Special Mention: Article 15 (Gaurav Solanki, Anubhav Sinha)

Worst Screenplay: DABANGG 3 (Salman Khan and co.)
It’s bad enough that he acts, but he writes too??????

Best Production Design: RAVI SRIVASTAVA (Judgementall Hai Kya)
It’s always difficult to design a “visual” film about the psychological state of a paranoid protagonist. But everything about Judgementall Hai Kya – from the flashbacks to the editing pattern to the production design – merges to create an audacious movie that goes beyond Kangana Ranaut’s inherent performative angst. There are so many colours even in the littler parts of the eccentric Ranaut’s room that one can’t merely pinpoint the cinematography as the sole language.
Special Mention: Nikhil Kovale (Article 15)

Worst Production Design: KESARI
Akshay Kumar’s beard does all the talking.
Special Mention: Panipat

Best Sound Design: AYUSH AHUJA (Gully Boy)
The aural landscape of Gully Boy is just as important as the performances. It’s not just the rapping and the showdowns, but also the audience and the admirers around the men – as well as the contrast in energy in the romantic scenes – that define the elaborate soundscape of a fantastic movie.
Special Mention: Kaamod Kharade (Article 15)

Worst Sound Design: KESARI
We had our ears checked after this deafening monstrosity of a historical squabble.

Best Cinematography: EWAN MULLIGAN (Article 15)
The haunting shots of a hanging body in the mist of a field, the cover of night used as camouflage to hide the murky villains of the remote village, the angular characters, the fading winter – every other shot in Article 15 is deliberately designed to reflect the invisible dread rather than the visible horrors.
Special Mention: Anuj Dhawan (Sonchiriya)

The film is cut daringly, reflecting the lead’s mental illness as well as her paranoia in a way that is reminiscent of the vivid memory-scape of Tamasha’s opening credits. It crackles with unhinged energy – and you won’t find the pattern in any rulebook. It’s a brave narrative.
Special Mention: Meghna Manchanda (Sonchiriya)

Best Background Score: NAREN CHANDAVARKAR & BENEDICT TAYLOR (Sonchiriya)
I can remember how Sonchiriya sounds as much as how it looks, and that’s largely down to the tragic anti-spaghetti-western tone of its haunting background score – one that appears to signify eternal regret, religion and salvation more than mood and emotion.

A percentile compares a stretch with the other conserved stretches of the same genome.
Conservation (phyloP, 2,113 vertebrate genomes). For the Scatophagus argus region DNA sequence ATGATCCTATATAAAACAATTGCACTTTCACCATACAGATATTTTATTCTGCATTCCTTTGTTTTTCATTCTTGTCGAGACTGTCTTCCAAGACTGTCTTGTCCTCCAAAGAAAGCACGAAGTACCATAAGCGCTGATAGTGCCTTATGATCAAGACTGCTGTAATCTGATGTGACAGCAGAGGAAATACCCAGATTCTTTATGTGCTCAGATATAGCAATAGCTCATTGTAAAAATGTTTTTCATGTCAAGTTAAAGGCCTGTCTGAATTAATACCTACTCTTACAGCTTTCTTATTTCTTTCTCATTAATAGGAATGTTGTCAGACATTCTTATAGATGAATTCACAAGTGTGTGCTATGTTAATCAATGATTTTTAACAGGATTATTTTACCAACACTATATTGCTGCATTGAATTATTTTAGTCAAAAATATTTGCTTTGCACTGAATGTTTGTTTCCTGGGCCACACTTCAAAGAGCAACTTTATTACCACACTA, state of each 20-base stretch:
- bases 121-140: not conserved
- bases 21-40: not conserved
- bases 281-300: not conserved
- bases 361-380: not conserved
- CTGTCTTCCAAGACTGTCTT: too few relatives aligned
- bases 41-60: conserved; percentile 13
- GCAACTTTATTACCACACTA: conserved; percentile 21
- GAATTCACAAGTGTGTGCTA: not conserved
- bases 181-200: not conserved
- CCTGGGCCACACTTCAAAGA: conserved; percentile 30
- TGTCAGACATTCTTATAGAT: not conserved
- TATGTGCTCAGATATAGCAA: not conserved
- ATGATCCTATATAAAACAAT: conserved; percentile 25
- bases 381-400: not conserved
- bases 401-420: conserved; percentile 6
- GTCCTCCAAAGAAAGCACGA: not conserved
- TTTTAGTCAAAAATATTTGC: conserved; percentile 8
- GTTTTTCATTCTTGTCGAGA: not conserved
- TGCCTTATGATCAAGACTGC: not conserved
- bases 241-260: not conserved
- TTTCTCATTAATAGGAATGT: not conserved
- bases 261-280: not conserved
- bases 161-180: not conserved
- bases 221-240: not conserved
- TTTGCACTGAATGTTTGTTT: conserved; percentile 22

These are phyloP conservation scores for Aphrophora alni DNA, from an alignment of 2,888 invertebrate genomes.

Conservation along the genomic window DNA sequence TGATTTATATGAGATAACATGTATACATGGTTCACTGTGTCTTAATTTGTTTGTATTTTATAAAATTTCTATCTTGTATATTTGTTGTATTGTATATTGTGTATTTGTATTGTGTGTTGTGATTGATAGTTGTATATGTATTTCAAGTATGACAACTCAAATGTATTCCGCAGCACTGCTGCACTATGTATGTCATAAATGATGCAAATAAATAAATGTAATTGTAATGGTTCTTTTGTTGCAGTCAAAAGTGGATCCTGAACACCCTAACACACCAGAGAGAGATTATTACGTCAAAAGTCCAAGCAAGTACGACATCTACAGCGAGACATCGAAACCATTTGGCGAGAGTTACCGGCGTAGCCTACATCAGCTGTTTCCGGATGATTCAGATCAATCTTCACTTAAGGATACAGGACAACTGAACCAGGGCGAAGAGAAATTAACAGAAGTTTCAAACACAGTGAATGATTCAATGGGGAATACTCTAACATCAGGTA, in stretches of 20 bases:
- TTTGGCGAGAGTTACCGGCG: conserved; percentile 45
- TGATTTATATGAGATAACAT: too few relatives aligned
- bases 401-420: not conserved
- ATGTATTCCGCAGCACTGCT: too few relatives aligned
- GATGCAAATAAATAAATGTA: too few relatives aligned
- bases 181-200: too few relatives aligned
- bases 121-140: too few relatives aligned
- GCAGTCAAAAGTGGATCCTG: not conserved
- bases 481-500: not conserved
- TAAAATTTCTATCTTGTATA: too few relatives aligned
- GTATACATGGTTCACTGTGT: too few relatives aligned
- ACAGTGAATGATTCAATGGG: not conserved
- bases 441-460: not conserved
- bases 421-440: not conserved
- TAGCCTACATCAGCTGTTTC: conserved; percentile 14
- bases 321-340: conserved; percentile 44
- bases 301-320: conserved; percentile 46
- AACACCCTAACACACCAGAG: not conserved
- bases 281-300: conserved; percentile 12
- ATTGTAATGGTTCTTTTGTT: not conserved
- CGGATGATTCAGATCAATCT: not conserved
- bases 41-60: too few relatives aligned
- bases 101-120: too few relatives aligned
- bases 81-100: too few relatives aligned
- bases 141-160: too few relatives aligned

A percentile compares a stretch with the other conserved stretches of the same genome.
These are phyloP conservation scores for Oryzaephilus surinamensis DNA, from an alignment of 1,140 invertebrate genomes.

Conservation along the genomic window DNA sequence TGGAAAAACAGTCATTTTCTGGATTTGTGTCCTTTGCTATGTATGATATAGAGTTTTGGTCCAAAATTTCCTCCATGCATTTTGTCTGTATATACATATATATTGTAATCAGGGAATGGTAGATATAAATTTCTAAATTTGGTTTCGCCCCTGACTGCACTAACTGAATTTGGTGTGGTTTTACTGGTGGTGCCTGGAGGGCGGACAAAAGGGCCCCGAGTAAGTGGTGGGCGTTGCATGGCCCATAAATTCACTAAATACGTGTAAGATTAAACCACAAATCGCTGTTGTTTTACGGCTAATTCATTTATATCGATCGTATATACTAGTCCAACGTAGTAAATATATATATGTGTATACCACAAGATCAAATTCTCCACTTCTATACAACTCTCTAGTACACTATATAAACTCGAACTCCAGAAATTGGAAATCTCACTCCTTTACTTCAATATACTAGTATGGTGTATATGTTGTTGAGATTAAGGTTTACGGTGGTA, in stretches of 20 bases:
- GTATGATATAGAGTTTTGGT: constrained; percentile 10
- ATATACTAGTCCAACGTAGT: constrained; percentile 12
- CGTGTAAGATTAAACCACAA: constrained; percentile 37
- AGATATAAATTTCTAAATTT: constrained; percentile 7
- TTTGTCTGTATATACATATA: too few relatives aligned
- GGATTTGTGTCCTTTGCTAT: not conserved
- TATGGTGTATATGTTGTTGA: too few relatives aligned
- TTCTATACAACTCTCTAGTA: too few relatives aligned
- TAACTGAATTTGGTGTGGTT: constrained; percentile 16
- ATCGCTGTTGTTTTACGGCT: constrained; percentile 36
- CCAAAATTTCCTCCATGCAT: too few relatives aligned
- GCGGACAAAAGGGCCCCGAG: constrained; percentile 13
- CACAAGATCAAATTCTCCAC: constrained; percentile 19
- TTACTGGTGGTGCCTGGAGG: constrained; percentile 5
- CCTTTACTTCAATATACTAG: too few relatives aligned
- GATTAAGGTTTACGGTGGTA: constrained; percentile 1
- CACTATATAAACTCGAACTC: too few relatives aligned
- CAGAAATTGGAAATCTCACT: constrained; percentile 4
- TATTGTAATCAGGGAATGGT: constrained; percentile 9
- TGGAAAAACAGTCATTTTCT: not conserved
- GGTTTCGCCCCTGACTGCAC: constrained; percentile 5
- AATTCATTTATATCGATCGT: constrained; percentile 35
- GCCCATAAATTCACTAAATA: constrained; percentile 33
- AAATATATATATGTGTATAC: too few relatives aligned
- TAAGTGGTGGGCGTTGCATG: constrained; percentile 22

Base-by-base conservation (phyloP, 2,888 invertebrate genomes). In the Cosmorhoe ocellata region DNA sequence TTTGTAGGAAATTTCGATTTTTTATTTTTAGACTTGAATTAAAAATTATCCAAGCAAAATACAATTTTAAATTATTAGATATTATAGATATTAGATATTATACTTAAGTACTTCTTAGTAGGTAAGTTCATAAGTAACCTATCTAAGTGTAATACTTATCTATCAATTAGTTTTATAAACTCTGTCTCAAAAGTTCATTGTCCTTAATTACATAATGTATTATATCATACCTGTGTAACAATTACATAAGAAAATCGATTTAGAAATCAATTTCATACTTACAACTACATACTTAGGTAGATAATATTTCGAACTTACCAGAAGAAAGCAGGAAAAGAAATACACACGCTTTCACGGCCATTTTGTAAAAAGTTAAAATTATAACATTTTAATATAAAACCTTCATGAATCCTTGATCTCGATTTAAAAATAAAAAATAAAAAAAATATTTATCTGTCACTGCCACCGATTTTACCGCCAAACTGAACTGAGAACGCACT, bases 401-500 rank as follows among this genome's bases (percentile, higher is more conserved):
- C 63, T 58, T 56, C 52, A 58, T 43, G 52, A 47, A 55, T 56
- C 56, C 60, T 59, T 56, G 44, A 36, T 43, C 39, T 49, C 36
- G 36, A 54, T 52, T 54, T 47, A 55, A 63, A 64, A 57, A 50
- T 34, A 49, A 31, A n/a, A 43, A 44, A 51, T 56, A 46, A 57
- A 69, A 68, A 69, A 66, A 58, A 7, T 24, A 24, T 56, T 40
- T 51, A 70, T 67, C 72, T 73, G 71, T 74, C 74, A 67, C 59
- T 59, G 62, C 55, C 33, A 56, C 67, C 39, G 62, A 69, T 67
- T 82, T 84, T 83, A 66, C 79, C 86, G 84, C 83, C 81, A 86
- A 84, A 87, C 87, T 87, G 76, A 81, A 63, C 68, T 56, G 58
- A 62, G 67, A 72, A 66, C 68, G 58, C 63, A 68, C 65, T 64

Best Ensemble Cast: SONCHIRIYA 
It’s not easy to make empathetic characters out of a murderous gang of Robin-Hood-ish ’70s dacoits, but everyone in Abhishek Chaubey’s ballad of violent salvation has a role to play. To set the tone, the texture, the look of a film that might have otherwise been difficult to translate from paper to screen.
Special Mention: Gully Boy, Soni, Article 15

Best Director: ABHISHEK CHAUBEY (Sonchiriya)
The master of the (sunken) ship deserves utmost recognition for putting together a portrait of good badness that will stand the test of time.
Special Mention: Zoya Akhtar (Gully Boy), Ivan Ayr (Soni)

Best Cameo: ANNU KAPOOR (Dream Girl)
The only watchable part of an otherwise damp social squid is Annu Kapoor’s hysterical role as a lovelorn widower who takes to Islam in order to win over his (imaginary) Muslim lover. His Urdu and vocabulary hits home to offset Ayushmann Khurrana’s role as a call-girl who exposes the hypocrisies of North Indian society.

Worst Cameo: BADSHAH (Khandaani Shafakhana)
The casting of Badshah as a Jatt celebrity with a sex problem is clever, but it’s always difficult to expect the hip-hop superstar to excel in a role that requires him to go past monosyllables of “baby” and “baat kar lo”.

Sometimes all it takes is the idealism and fearlessness of ‘newcomers’ to make a film look like an unperformed documentary on women cops in the Delhi Police Force. They deliver two of the three best performances of 2019 in a film that is both timely and raw.

Worst Debut: ANANYA PANDEY (Student Of The Year 2)
She’s just nepotism for the sake of nepotism. One isn’t sure how the Dharma team behind this film – and her “introduction” – sleeps at night.

Best Trying-Too-Hard Performer: DILJIT DOSANJH (Arjun Patiala, Good Newwz)
The Punjabi superstar deserves better, given his unfettered enthusiasm to play the fool.

Best Web Series: DELHI CRIME 
In a year that will go down as a game-changer for Indian web content – the contenders were Made In Heaven, Laakhon Mein Ek S02, The Family Man, Kota Factory and Hostel Daze – it was Richie Mehta’s stunning Delhi Crime, with possibly the year’s best performance (Shefali Shah) across mediums, that put into context the procedural angst of the most infamous rape case in Indian history.

Best Hindi Short Film: BINNU KA SAPNA (Kanu Behl)
This short – best described as a slow-burning Indian version of JOKER – directed by the formidable Kanu Behl (Titli) is currently streaming on MUBI for another two weeks. Drop everything and watch it.

Best Horror Film: GAME OVER
Ashwin Saravanan’s slasher-horror flick starring Taapsee Pannu subverts the genre to play with time, fate and video-game formats to present a physical, gory tale of redemption and meta feminism.